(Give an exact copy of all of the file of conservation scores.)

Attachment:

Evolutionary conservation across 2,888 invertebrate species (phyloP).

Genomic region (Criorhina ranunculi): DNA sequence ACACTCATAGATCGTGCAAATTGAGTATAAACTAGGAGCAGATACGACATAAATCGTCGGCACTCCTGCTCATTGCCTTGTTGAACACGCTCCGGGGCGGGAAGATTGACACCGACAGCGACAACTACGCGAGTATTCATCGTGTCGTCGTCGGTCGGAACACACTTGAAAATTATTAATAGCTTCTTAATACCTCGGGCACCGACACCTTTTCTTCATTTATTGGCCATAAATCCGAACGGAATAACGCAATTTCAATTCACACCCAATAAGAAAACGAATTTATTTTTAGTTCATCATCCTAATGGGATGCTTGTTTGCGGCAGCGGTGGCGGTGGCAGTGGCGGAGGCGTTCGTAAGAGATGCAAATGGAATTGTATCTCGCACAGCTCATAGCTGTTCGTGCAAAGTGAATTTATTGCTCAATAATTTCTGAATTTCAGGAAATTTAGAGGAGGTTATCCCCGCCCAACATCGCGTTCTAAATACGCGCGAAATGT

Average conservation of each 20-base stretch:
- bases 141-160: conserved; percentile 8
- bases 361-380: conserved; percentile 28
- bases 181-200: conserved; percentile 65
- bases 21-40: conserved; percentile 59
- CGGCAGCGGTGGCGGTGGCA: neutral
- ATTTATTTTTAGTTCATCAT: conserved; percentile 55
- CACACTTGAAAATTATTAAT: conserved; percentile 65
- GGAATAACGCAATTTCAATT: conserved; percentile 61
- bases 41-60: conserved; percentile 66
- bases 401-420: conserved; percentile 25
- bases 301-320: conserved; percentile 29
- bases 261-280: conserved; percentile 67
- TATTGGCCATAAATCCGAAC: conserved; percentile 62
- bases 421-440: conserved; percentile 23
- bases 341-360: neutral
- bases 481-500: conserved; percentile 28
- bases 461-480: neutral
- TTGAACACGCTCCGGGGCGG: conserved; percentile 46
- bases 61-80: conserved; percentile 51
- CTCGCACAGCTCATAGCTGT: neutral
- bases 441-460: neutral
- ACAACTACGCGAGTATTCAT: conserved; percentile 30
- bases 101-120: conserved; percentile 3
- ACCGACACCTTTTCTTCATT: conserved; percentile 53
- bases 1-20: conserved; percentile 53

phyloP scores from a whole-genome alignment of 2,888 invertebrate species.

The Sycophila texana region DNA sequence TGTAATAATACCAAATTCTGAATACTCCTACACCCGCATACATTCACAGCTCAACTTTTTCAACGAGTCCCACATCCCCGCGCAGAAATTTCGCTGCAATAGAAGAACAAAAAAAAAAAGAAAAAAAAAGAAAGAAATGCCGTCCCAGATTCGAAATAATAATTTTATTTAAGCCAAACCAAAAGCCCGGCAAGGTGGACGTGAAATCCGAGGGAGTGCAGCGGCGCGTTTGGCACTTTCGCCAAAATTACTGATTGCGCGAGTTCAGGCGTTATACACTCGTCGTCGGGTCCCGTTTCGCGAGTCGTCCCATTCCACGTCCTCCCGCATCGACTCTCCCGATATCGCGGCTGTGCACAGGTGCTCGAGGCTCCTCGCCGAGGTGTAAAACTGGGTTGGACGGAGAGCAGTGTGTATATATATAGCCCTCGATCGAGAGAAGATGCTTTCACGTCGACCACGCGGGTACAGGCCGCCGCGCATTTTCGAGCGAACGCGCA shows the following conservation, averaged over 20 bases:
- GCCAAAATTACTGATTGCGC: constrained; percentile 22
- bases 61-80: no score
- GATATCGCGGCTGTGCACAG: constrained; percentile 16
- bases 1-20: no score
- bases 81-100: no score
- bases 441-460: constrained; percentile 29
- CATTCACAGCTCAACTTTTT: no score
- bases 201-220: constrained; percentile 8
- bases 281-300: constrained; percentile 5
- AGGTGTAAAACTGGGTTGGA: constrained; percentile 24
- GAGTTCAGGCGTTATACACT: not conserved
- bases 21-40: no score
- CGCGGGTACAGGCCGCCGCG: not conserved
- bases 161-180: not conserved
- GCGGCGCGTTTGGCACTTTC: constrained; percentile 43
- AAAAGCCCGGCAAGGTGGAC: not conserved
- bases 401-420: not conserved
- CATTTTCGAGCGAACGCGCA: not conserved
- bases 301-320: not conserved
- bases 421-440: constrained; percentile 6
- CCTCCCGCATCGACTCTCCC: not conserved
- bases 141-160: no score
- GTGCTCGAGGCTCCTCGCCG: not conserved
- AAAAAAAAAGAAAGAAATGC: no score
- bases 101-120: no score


Evolutionary conservation across 2,888 invertebrate species (phyloP).

Genomic region (Criorhina ranunculi): DNA sequence ACACTCATAGATCGTGCAAATTGAGTATAAACTAGGAGCAGATACGACATAAATCGTCGGCACTCCTGCTCATTGCCTTGTTGAACACGCTCCGGGGCGGGAAGATTGACACCGACAGCGACAACTACGCGAGTATTCATCGTGTCGTCGTCGGTCGGAACACACTTGAAAATTATTAATAGCTTCTTAATACCTCGGGCACCGACACCTTTTCTTCATTTATTGGCCATAAATCCGAACGGAATAACGCAATTTCAATTCACACCCAATAAGAAAACGAATTTATTTTTAGTTCATCATCCTAATGGGATGCTTGTTTGCGGCAGCGGTGGCGGTGGCAGTGGCGGAGGCGTTCGTAAGAGATGCAAATGGAATTGTATCTCGCACAGCTCATAGCTGTTCGTGCAAAGTGAATTTATTGCTCAATAATTTCTGAATTTCAGGAAATTTAGAGGAGGTTATCCCCGCCCAACATCGCGTTCTAAATACGCGCGAAATGT

Average conservation of each 20-base stretch:
- bases 141-160: conserved; percentile 8
- bases 361-380: conserved; percentile 28
- bases 181-200: conserved; percentile 65
- bases 21-40: conserved; percentile 59
- CGGCAGCGGTGGCGGTGGCA: neutral
- ATTTATTTTTAGTTCATCAT: conserved; percentile 55
- CACACTTGAAAATTATTAAT: conserved; percentile 65
- GGAATAACGCAATTTCAATT: conserved; percentile 61
- bases 41-60: conserved; percentile 66
- bases 401-420: conserved; percentile 25
- bases 301-320: conserved; percentile 29
- bases 261-280: conserved; percentile 67
- TATTGGCCATAAATCCGAAC: conserved; percentile 62
- bases 421-440: conserved; percentile 23
- bases 341-360: neutral
- bases 481-500: conserved; percentile 28
- bases 461-480: neutral
- TTGAACACGCTCCGGGGCGG: conserved; percentile 46
- bases 61-80: conserved; percentile 51
- CTCGCACAGCTCATAGCTGT: neutral
- bases 441-460: neutral
- ACAACTACGCGAGTATTCAT: conserved; percentile 30
- bases 101-120: conserved; percentile 3
- ACCGACACCTTTTCTTCATT: conserved; percentile 53
- bases 1-20: conserved; percentile 53

phyloP scores from a whole-genome alignment of 2,888 invertebrate species.

The Sycophila texana region DNA sequence TGTAATAATACCAAATTCTGAATACTCCTACACCCGCATACATTCACAGCTCAACTTTTTCAACGAGTCCCACATCCCCGCGCAGAAATTTCGCTGCAATAGAAGAACAAAAAAAAAAAGAAAAAAAAAGAAAGAAATGCCGTCCCAGATTCGAAATAATAATTTTATTTAAGCCAAACCAAAAGCCCGGCAAGGTGGACGTGAAATCCGAGGGAGTGCAGCGGCGCGTTTGGCACTTTCGCCAAAATTACTGATTGCGCGAGTTCAGGCGTTATACACTCGTCGTCGGGTCCCGTTTCGCGAGTCGTCCCATTCCACGTCCTCCCGCATCGACTCTCCCGATATCGCGGCTGTGCACAGGTGCTCGAGGCTCCTCGCCGAGGTGTAAAACTGGGTTGGACGGAGAGCAGTGTGTATATATATAGCCCTCGATCGAGAGAAGATGCTTTCACGTCGACCACGCGGGTACAGGCCGCCGCGCATTTTCGAGCGAACGCGCA shows the following conservation, averaged over 20 bases:
- GCCAAAATTACTGATTGCGC: constrained; percentile 22
- bases 61-80: no score
- GATATCGCGGCTGTGCACAG: constrained; percentile 16
- bases 1-20: no score
- bases 81-100: no score
- bases 441-460: constrained; percentile 29
- CATTCACAGCTCAACTTTTT: no score
- bases 201-220: constrained; percentile 8
- bases 281-300: constrained; percentile 5
- AGGTGTAAAACTGGGTTGGA: constrained; percentile 24
- GAGTTCAGGCGTTATACACT: not conserved
- bases 21-40: no score
- CGCGGGTACAGGCCGCCGCG: not conserved
- bases 161-180: not conserved
- GCGGCGCGTTTGGCACTTTC: constrained; percentile 43
- AAAAGCCCGGCAAGGTGGAC: not conserved
- bases 401-420: not conserved
- CATTTTCGAGCGAACGCGCA: not conserved
- bases 301-320: not conserved
- bases 421-440: constrained; percentile 6
- CCTCCCGCATCGACTCTCCC: not conserved
- bases 141-160: no score
- GTGCTCGAGGCTCCTCGCCG: not conserved
- AAAAAAAAAGAAAGAAATGC: no score
- bases 101-120: no score